Today, Millennials are expected to reach their demographic peak in the next few years. They’re already past or approaching peak earnings growth, meaning there’s not much income relief. Most of the affordability improvement has to come from falling home prices. They also can’t depend on interest rates to drop 14 points to help alleviate pain and inflate the asset.  

Then there’s the whole down payment issue at extended valuations, not factored in by the HAI. The 90s had extreme valuations, with Toronto’s average home sold at 6x the median income. Today that number is closer to 10x, so there’s a considerable gap compared to that period. This isn’t about who had it worse, but the fact that things haven’t improved over the past 30 years.  

The BoC HAI is likely to pop even higher over the next quarter but the direction is expected to change fast. Financing costs surged in Q2 2022 while home prices only made a minimal decline in the quarter. This will result in the ratio rising, but more recent activity shows this can change fairly fast.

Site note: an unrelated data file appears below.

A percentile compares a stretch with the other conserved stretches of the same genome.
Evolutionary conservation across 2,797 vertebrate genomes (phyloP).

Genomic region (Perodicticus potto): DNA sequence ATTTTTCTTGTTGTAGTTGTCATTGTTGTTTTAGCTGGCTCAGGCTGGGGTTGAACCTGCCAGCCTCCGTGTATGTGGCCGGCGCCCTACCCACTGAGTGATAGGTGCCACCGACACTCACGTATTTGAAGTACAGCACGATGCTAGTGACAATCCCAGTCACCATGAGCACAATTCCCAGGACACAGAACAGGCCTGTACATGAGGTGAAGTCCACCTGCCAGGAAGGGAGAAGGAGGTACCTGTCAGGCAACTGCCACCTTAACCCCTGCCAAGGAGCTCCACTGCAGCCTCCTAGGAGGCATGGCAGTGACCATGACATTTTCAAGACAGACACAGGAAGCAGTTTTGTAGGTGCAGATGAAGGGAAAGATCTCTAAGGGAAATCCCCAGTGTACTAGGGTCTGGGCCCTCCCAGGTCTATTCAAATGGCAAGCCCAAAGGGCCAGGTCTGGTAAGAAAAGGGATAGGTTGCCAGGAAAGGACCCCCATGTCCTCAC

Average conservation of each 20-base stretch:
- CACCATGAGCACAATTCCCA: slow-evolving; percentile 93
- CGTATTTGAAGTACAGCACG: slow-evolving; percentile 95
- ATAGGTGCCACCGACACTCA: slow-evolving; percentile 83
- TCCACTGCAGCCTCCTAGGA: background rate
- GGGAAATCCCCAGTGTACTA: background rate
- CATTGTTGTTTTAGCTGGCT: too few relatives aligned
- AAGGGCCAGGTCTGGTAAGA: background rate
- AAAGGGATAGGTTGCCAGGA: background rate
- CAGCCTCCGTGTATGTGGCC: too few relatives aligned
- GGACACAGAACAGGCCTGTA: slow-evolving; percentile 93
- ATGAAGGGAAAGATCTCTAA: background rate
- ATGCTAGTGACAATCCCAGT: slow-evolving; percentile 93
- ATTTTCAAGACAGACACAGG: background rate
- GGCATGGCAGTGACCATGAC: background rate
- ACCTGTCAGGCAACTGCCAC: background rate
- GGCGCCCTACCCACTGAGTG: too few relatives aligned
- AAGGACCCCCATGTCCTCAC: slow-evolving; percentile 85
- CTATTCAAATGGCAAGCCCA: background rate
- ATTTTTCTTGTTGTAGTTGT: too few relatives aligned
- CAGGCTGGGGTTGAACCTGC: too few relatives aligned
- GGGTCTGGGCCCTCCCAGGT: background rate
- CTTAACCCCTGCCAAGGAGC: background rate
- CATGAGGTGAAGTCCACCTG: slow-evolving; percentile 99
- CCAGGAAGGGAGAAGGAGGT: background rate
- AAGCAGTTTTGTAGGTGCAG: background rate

In June, home prices across Canada fell by the equivalent of a third of a median household’s annual income. They didn’t make that drop over the past year, but just in that month. July’s data for Toronto and Vancouver also has experts seeing further national price drops. As early as Q3 or Q4, affordability can start improving — RBC is calling a “historic price correction,” while BMO recently revised their Canadian real estate outlook much lower, expecting big drops in the future. 

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  • Bruno 1 month ago

    Short-term pain. Lowering rates incentivized investments now prices need to make sense before investors will jump in. You can’t just get rid of 20% of the market and not expect a collapse in demand.

    Ownership is still a pipe dream for most of the schmucks complaining prices need to fall 50%-80%. Not going to happen.

    • Yoroshiku 1 month ago